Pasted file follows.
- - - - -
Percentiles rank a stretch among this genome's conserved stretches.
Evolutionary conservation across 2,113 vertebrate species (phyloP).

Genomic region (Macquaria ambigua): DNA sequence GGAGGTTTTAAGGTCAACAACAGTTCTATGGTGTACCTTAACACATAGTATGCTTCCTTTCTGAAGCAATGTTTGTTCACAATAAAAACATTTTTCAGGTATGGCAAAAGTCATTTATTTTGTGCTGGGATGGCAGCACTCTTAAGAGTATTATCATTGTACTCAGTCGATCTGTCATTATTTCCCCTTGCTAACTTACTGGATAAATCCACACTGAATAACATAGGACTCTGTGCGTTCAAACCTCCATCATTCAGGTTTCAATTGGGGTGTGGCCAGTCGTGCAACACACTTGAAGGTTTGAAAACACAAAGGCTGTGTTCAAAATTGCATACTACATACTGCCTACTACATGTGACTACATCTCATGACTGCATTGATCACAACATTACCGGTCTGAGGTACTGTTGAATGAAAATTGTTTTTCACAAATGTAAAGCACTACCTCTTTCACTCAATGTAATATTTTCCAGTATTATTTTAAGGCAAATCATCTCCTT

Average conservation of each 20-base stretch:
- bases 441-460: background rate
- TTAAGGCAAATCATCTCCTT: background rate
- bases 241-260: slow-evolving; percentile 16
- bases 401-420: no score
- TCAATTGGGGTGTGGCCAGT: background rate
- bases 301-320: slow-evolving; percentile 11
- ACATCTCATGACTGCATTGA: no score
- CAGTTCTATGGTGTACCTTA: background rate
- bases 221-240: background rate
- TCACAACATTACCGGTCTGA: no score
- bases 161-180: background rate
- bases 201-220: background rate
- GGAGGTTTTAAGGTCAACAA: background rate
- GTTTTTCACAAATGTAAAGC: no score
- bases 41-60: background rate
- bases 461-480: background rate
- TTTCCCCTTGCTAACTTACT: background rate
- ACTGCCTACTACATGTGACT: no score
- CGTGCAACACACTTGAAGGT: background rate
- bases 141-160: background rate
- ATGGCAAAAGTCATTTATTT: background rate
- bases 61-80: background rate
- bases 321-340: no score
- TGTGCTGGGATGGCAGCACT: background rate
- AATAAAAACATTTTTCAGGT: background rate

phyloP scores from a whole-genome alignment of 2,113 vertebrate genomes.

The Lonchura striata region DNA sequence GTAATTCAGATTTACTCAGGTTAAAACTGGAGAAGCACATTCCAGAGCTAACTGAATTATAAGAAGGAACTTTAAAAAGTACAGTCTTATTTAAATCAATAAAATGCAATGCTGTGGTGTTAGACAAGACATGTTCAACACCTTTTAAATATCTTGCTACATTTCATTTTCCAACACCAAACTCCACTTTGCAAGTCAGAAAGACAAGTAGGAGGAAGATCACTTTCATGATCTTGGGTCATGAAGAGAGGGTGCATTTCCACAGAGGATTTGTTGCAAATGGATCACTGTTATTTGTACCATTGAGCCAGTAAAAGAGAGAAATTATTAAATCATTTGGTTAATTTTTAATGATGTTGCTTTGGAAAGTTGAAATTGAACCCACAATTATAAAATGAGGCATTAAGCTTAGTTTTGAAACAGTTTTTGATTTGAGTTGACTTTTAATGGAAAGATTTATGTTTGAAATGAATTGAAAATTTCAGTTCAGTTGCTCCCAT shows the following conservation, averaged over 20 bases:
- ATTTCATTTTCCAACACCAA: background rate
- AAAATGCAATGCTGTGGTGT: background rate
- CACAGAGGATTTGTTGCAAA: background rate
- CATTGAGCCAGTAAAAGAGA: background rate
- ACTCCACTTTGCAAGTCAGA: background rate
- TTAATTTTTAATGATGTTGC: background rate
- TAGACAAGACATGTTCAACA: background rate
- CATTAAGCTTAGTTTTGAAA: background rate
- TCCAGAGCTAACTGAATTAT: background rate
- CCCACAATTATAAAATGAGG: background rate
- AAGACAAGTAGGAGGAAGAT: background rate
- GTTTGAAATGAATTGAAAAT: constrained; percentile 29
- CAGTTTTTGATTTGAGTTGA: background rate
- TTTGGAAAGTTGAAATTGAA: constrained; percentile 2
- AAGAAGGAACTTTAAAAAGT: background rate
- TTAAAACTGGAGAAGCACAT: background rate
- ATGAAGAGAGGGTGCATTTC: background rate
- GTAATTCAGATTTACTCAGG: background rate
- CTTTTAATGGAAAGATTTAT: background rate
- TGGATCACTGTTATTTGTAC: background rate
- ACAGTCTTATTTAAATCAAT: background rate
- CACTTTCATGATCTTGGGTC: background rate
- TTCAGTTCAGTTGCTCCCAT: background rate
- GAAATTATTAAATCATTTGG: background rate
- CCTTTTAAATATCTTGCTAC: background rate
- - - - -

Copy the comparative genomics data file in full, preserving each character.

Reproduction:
Percentiles rank a stretch among this genome's conserved stretches.
Evolutionary conservation across 2,113 vertebrate species (phyloP).

Genomic region (Macquaria ambigua): DNA sequence GGAGGTTTTAAGGTCAACAACAGTTCTATGGTGTACCTTAACACATAGTATGCTTCCTTTCTGAAGCAATGTTTGTTCACAATAAAAACATTTTTCAGGTATGGCAAAAGTCATTTATTTTGTGCTGGGATGGCAGCACTCTTAAGAGTATTATCATTGTACTCAGTCGATCTGTCATTATTTCCCCTTGCTAACTTACTGGATAAATCCACACTGAATAACATAGGACTCTGTGCGTTCAAACCTCCATCATTCAGGTTTCAATTGGGGTGTGGCCAGTCGTGCAACACACTTGAAGGTTTGAAAACACAAAGGCTGTGTTCAAAATTGCATACTACATACTGCCTACTACATGTGACTACATCTCATGACTGCATTGATCACAACATTACCGGTCTGAGGTACTGTTGAATGAAAATTGTTTTTCACAAATGTAAAGCACTACCTCTTTCACTCAATGTAATATTTTCCAGTATTATTTTAAGGCAAATCATCTCCTT

Average conservation of each 20-base stretch:
- bases 441-460: background rate
- TTAAGGCAAATCATCTCCTT: background rate
- bases 241-260: slow-evolving; percentile 16
- bases 401-420: no score
- TCAATTGGGGTGTGGCCAGT: background rate
- bases 301-320: slow-evolving; percentile 11
- ACATCTCATGACTGCATTGA: no score
- CAGTTCTATGGTGTACCTTA: background rate
- bases 221-240: background rate
- TCACAACATTACCGGTCTGA: no score
- bases 161-180: background rate
- bases 201-220: background rate
- GGAGGTTTTAAGGTCAACAA: background rate
- GTTTTTCACAAATGTAAAGC: no score
- bases 41-60: background rate
- bases 461-480: background rate
- TTTCCCCTTGCTAACTTACT: background rate
- ACTGCCTACTACATGTGACT: no score
- CGTGCAACACACTTGAAGGT: background rate
- bases 141-160: background rate
- ATGGCAAAAGTCATTTATTT: background rate
- bases 61-80: background rate
- bases 321-340: no score
- TGTGCTGGGATGGCAGCACT: background rate
- AATAAAAACATTTTTCAGGT: background rate

phyloP scores from a whole-genome alignment of 2,113 vertebrate genomes.

The Lonchura striata region DNA sequence GTAATTCAGATTTACTCAGGTTAAAACTGGAGAAGCACATTCCAGAGCTAACTGAATTATAAGAAGGAACTTTAAAAAGTACAGTCTTATTTAAATCAATAAAATGCAATGCTGTGGTGTTAGACAAGACATGTTCAACACCTTTTAAATATCTTGCTACATTTCATTTTCCAACACCAAACTCCACTTTGCAAGTCAGAAAGACAAGTAGGAGGAAGATCACTTTCATGATCTTGGGTCATGAAGAGAGGGTGCATTTCCACAGAGGATTTGTTGCAAATGGATCACTGTTATTTGTACCATTGAGCCAGTAAAAGAGAGAAATTATTAAATCATTTGGTTAATTTTTAATGATGTTGCTTTGGAAAGTTGAAATTGAACCCACAATTATAAAATGAGGCATTAAGCTTAGTTTTGAAACAGTTTTTGATTTGAGTTGACTTTTAATGGAAAGATTTATGTTTGAAATGAATTGAAAATTTCAGTTCAGTTGCTCCCAT shows the following conservation, averaged over 20 bases:
- ATTTCATTTTCCAACACCAA: background rate
- AAAATGCAATGCTGTGGTGT: background rate
- CACAGAGGATTTGTTGCAAA: background rate
- CATTGAGCCAGTAAAAGAGA: background rate
- ACTCCACTTTGCAAGTCAGA: background rate
- TTAATTTTTAATGATGTTGC: background rate
- TAGACAAGACATGTTCAACA: background rate
- CATTAAGCTTAGTTTTGAAA: background rate
- TCCAGAGCTAACTGAATTAT: background rate
- CCCACAATTATAAAATGAGG: background rate
- AAGACAAGTAGGAGGAAGAT: background rate
- GTTTGAAATGAATTGAAAAT: constrained; percentile 29
- CAGTTTTTGATTTGAGTTGA: background rate
- TTTGGAAAGTTGAAATTGAA: constrained; percentile 2
- AAGAAGGAACTTTAAAAAGT: background rate
- TTAAAACTGGAGAAGCACAT: background rate
- ATGAAGAGAGGGTGCATTTC: background rate
- GTAATTCAGATTTACTCAGG: background rate
- CTTTTAATGGAAAGATTTAT: background rate
- TGGATCACTGTTATTTGTAC: background rate
- ACAGTCTTATTTAAATCAAT: background rate
- CACTTTCATGATCTTGGGTC: background rate
- TTCAGTTCAGTTGCTCCCAT: background rate
- GAAATTATTAAATCATTTGG: background rate
- CCTTTTAAATATCTTGCTAC: background rate